Tuesday, November 15, 2016

William Koh (08 January 1943 - 12 November 2016)

It's quite normal that most people look up to their parents as their role models. My dad was my role model too when I was still a little boy. But that changed through the years as I was growing up. I think it had a lot to do with the fact that he was hardly ever around during my early years. It must have been around my mid-teens when I had a big revelation—that the man I used to admire and look up to had a lot of limitations. My father was, in many ways, a stranger to me. On many occasions in my life, I've tried to no avail to understand him. He's unique—one of its kind in this world. But although I've failed to fathom what's going on in his head, I've nevertheless learned to accept him for what he's worth. He's after all my father.

There was a time when I thought there weren't many good things that I could say about my father. It seemed like I could go on and on about what's bad about him though. And this is where I throw in those famous 2 words—nobody's perfect

Shortly after his death last Saturday morning, I received a private message from my uncle, and apart from offering his condolences, he also advised me to "think of the goodness in him (dad)...and there's a lot to his credit". Even without my uncle's advice, though, that would have been what I'd do anyway; but it's good to know that a wise uncle would support how I react to my dad's demise.

But I feel compelled to give a little background of the man. The late William Koh lived his life to the fullest, and seemed reluctant to forego whatever littlest opportunity for pleasures in life. If he enjoyed, for example, a particular food or habit—like smoking up to four packs of cigarettes per day—nothing in the world would stop him from indulging in those. When in due course, he's overwhelmed by the curious optimism that he's known for, he'd sell whatever his worldly possessions to pursue his business ventures. Not that he had very many possessions to start with. The trail of destruction in his wake could be quite something to reckon with, and I've had my fair share of the chores of picking up the pieces. I dare say that in some ways, it's a lot like making babies—I have a shrewd suspicion that he enjoyed the process of trying much more than actually achieving his goals!

But side by side with his reckless attitude in life, he was also known for his generosity. He has helped countless people including close family members and friends; even total strangers. While he was never rich with money, he was at least rich with people who've been indebted to him in one way or another. He was also loved for his simple but sensible approach to solving problems. Many people went to him for advice in his day. Despite all his failures in life, many, many people looked up to him as a big brother. I guess in that sense, he was a rich man after all. Over the last couple of days since his death, I've heard "he was a good man" from several different people, and I'm inclined to think of that as among his biggest achievements in life.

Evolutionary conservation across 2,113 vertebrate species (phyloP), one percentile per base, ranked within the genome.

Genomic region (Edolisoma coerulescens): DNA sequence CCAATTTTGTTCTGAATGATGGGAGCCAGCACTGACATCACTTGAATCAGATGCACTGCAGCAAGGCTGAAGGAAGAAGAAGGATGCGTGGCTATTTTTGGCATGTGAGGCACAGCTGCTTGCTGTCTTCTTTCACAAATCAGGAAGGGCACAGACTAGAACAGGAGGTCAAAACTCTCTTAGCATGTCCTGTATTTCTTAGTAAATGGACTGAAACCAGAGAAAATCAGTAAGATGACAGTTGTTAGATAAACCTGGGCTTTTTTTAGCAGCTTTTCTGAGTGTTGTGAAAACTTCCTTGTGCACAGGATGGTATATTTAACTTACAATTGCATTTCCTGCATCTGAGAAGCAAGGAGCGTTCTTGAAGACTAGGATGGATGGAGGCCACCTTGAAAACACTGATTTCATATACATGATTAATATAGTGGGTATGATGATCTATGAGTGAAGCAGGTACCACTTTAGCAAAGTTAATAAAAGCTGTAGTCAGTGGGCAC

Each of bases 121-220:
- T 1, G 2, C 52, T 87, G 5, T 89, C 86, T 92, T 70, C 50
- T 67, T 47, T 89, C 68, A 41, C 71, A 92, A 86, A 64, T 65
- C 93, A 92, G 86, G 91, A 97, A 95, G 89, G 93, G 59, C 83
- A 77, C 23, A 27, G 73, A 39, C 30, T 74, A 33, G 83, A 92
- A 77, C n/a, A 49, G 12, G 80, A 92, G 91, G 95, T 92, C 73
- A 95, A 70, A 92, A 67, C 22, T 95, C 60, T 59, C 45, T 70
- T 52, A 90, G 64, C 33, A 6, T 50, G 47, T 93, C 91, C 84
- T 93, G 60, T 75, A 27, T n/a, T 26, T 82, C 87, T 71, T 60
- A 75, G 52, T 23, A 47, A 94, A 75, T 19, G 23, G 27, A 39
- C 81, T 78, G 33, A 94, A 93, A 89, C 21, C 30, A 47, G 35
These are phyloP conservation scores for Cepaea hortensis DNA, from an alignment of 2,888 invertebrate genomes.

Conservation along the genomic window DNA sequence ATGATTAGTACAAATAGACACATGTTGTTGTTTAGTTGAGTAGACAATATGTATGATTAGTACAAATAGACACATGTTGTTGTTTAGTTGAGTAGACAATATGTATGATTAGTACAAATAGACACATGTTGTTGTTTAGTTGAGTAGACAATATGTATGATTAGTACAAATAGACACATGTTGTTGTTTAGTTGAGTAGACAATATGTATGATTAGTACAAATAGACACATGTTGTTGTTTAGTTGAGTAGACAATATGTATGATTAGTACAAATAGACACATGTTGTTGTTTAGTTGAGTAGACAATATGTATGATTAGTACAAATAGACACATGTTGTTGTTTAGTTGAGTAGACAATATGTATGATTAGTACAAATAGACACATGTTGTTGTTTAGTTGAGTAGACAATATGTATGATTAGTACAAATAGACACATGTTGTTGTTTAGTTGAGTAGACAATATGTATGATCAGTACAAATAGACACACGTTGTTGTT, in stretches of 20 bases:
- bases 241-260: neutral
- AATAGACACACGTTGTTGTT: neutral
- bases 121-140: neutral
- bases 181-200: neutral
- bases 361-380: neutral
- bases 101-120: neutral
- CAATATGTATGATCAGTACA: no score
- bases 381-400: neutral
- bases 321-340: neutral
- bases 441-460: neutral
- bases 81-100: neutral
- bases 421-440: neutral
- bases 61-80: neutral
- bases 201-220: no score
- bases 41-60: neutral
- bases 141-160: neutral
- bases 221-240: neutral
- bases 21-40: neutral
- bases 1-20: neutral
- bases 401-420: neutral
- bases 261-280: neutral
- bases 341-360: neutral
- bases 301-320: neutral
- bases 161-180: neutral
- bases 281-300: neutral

I've mentioned dad's reckless attitude in life. That's not without consequences. He was diagnosed with diabetes shortly before he turned 50. About 2 years later, he had a heart attack. He went through the angioplasty, and although he stopped smoking for about half a year after that, the locomotive in him came back with a vengeance, quickly building speed up to four packs per day. Thus he had a second heart attack about 10 years later, and this time he had to go through a quadruple bypass surgery. He survived that too. But his heart was badly damaged from the two attacks, and in the years that followed, his heart went through a gradual process of dying.

After he was hospitalised on one occasion, we children were all summoned by the doctors—both the surgeons and from the Palliative Care unit. We made no pretense, we were never in denial; and we knew what to expect. The doctors summed it up prettily—that dad's heart was in its end stages of dying. There wasn't much that the doctors could do to improve his heart, although of course they could try to make him as comfortable as possible. We should expect dad to spend increasing amount of time at the hospital. We also discussed about other matters, including funeral options etc. It was in fact a very honest discussion. Dad was also present during the major portion of the meeting, and I could see that the doctors were fairly surprised with the way we handled the discussion.

But that was about 2 years ago. Dad, with his reckless attitude, was suddenly forced to stop doing all the things he enjoyed doing. He was restricted to drinking no more than 700-800ml of water per day, otherwise his body would become "flooded". He was constantly fighting thirst. He could hardly walk more than a few metres without feeling exhausted. He was essentially imprisoned in his own body. Last Saturday, he was finally "freed", and although it's sad to lose a loved one, we're inclined to treat his life story as something to be celebrated.

William Koh lived a life of adventure, in blazing excitement. As a doctor friend said to me, he has completed his race. I dare say it was a triumphant finish too. Rest in peace, dad; you're da man!

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